Moral Markets: The Critical Role of Values in the Economy
By Paul J. Zak (Ed.)
Princeton University Press, 2008
Moral Markets is a collection of essays based on the premise that markets are driven by virtuosity, an ambitious argument in today’s climate of market distrust. The authors’ goal is to raise the awareness of market stakeholders, a category that includes almost everyone, that markets are “good” today, and have been throughout time. By no means is this an “airport” book on management; the reader is challenged to engage in a profound study of human behavior and values.
Moral Markets is edited by Paul Zak of Claremont Graduate University, who is known for his work in neuroeconomics, a transdisciplinary study of how decision making, risk, and trust produce good economic outcomes. The book is organized into five parts: Philosophical Foundations of Values; Nonhuman Origins of Values; The Evolution of Values in Society; Values and the Law; and Values and the Economy.
We are reminded early on that “moral markets” that is, economies where exchange is fair, good, truthful, efficient, and productive are really communities of individuals whose practice of personal responsibility has proven to yield the best possible outcome for society at large. The takeaway is that for the individual, the good life translates to the good life of the community, and it is fueled by individual achievement through the maximization of talents. The authors affirm that moral markets are not only the place where society participates in good exchange, but they also serve as a means for individuals to derive purpose from their life endeavors. They write, “Meaningful human activity is that which intends the good rather than stumbling over it on the way to merely competitive or selfish goals, and the predictable outcome of such behavior is not the mysterious result of an invisible hand but of our own good intentions, amply rewarded.”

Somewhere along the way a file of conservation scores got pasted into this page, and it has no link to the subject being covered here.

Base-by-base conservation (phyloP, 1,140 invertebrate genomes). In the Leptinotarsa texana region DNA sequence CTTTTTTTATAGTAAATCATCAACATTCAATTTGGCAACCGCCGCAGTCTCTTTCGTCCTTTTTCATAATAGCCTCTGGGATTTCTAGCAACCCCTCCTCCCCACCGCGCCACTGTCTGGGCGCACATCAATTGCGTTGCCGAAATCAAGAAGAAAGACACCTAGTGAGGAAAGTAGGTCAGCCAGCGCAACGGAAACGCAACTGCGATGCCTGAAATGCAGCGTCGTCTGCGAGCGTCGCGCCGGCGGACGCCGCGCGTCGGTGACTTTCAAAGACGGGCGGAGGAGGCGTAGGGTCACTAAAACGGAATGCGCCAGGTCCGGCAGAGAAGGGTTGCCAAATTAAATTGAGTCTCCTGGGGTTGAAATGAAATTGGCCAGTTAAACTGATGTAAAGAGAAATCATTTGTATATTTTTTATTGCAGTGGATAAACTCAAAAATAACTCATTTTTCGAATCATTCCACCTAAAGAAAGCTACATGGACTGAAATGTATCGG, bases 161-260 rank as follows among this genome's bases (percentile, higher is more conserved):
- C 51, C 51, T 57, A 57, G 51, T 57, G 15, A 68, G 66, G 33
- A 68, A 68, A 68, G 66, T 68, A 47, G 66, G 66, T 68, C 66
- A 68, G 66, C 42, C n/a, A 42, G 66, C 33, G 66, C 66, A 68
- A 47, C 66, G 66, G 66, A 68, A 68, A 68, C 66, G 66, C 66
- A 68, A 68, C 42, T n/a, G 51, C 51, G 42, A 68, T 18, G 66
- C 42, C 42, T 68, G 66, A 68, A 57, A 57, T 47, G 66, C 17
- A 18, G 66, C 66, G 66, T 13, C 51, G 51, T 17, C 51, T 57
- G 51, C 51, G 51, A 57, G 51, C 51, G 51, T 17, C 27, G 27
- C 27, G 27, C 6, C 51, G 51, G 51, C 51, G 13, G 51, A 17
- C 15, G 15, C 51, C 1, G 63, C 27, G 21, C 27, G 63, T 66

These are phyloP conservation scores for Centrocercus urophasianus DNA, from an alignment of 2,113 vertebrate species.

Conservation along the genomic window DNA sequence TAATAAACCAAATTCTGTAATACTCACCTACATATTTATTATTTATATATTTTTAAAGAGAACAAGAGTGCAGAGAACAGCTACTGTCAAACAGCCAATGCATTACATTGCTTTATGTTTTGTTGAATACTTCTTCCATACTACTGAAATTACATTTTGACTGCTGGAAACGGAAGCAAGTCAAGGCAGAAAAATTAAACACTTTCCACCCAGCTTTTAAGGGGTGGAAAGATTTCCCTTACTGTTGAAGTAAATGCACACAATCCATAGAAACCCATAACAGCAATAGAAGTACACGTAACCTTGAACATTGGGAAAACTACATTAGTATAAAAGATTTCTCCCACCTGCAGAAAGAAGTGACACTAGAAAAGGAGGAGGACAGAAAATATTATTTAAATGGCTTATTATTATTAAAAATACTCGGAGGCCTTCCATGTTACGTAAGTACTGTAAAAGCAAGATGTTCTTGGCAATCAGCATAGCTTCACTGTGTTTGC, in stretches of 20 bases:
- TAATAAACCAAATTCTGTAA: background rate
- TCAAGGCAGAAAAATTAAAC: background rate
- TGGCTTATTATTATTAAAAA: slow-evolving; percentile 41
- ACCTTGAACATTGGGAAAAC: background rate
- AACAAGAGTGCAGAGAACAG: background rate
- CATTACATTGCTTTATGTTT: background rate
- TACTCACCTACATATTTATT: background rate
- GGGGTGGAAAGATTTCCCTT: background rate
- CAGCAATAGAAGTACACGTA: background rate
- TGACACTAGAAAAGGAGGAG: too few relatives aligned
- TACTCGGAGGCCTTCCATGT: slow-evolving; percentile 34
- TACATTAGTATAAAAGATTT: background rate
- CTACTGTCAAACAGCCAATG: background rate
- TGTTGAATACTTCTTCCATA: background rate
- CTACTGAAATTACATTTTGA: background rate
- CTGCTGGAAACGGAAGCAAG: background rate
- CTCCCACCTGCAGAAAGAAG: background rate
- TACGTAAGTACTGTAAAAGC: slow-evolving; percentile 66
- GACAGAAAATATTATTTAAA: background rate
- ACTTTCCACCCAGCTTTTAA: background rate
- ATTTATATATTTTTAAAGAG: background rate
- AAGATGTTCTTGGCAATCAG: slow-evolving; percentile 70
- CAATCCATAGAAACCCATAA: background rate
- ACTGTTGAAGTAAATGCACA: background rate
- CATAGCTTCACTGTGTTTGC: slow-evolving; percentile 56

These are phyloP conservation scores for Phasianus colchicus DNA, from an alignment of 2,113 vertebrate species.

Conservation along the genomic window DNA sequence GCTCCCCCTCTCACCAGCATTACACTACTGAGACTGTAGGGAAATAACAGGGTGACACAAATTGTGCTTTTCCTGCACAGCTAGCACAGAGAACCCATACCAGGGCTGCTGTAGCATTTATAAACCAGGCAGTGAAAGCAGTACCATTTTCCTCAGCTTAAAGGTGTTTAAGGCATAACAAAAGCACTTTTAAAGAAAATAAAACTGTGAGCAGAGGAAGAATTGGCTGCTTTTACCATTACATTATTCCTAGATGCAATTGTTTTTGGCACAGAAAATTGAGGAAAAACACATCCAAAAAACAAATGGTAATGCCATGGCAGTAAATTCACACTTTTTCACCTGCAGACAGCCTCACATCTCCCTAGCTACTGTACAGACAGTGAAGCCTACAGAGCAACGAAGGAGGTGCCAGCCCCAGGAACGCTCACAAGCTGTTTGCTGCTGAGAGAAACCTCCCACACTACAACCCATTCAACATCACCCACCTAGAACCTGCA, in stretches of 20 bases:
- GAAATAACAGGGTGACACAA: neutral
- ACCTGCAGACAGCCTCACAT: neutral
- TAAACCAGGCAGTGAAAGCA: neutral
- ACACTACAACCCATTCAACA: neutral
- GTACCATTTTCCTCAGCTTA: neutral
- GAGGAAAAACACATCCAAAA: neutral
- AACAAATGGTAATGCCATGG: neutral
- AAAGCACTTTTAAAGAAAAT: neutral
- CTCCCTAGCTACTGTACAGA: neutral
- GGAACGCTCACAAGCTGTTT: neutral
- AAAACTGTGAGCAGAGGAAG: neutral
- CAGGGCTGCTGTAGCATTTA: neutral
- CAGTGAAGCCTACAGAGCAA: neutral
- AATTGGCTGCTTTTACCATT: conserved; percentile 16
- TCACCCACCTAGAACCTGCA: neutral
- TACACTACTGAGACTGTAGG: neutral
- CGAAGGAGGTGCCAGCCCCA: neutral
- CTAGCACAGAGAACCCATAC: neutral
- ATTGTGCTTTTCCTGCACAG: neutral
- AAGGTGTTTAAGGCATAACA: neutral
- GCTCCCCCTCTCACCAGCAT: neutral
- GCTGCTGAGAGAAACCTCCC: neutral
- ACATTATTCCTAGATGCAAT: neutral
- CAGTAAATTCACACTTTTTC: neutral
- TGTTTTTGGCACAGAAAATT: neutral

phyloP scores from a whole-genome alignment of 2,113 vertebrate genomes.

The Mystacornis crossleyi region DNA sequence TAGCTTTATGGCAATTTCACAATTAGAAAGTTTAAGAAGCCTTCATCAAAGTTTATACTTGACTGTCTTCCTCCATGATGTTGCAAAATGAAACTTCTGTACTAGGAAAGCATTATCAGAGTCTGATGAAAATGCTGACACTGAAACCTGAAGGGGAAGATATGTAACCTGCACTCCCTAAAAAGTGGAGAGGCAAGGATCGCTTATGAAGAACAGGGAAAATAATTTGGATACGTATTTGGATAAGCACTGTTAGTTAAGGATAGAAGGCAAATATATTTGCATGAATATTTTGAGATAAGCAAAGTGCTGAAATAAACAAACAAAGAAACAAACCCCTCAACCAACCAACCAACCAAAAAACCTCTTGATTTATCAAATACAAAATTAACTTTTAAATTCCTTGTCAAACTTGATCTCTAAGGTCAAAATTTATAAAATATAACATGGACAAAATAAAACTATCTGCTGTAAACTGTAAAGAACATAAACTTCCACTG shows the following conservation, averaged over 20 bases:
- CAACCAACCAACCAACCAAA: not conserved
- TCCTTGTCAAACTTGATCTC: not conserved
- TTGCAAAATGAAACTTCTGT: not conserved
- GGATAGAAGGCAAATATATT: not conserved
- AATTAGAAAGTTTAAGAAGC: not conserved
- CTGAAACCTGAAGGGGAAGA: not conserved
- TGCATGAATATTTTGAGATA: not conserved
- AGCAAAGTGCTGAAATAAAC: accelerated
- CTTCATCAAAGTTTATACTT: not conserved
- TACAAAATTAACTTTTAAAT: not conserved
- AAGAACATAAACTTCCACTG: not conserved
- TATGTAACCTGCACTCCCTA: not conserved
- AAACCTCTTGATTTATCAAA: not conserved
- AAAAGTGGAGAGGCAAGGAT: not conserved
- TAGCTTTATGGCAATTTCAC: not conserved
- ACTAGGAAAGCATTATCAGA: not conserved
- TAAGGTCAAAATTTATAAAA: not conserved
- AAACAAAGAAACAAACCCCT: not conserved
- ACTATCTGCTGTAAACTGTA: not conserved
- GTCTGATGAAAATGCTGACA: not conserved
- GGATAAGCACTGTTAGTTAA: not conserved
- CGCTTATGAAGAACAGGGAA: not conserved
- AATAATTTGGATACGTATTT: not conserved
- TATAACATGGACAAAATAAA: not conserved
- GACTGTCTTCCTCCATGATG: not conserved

Economies ebb and flow because of traditional business cycles. These same economies can shutter and collapse when the morality of their markets is compromised this phenomenon is more evident today than it has been in decades. The future of the economy does not hinge on a dose of public policy or even an infusion of morality. Instead, as Moral Markets asserts, we need to reevaluate the entire spectrum of values and virtues, from the core of the individual to the soul of the society. Moral Markets provides the serious student of business, government, and society with the necessary intellectual tools to reengineer their knowledge and practice of virtue, and perhaps enlighten them on why and how “goodness” ultimately serves society.